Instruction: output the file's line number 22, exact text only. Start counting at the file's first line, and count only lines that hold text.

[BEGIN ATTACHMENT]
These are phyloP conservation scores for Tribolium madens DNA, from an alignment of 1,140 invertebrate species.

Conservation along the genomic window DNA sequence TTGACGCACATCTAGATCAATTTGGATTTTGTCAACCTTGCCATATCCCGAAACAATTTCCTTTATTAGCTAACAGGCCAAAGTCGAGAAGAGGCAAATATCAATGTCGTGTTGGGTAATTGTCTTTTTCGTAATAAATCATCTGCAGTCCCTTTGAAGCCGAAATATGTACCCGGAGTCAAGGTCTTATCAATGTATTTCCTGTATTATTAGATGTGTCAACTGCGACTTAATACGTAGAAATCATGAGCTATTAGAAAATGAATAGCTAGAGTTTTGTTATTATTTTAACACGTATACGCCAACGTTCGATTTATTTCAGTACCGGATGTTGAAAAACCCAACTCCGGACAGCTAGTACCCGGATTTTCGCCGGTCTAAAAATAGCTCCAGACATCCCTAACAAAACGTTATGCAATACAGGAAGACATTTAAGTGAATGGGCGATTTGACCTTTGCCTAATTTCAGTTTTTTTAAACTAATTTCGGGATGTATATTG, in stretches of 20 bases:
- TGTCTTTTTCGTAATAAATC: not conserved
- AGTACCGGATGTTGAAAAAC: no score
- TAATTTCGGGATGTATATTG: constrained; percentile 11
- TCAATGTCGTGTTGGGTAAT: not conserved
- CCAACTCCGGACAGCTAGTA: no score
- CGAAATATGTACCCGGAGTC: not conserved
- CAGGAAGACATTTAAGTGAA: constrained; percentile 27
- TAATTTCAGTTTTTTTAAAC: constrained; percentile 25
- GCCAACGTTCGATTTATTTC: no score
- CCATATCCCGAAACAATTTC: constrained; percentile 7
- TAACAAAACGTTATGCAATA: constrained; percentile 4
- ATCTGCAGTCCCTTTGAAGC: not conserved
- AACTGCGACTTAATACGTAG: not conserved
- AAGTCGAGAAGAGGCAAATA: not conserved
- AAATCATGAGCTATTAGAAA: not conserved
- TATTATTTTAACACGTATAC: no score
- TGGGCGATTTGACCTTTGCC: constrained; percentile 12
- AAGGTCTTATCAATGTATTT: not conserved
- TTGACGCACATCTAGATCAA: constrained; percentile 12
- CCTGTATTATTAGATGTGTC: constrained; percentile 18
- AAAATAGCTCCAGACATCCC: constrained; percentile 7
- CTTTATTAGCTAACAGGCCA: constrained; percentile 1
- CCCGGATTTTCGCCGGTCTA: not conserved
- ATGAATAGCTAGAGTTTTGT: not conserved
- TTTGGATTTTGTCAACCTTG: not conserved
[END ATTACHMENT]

- CCTGTATTATTAGATGTGTC: constrained; percentile 18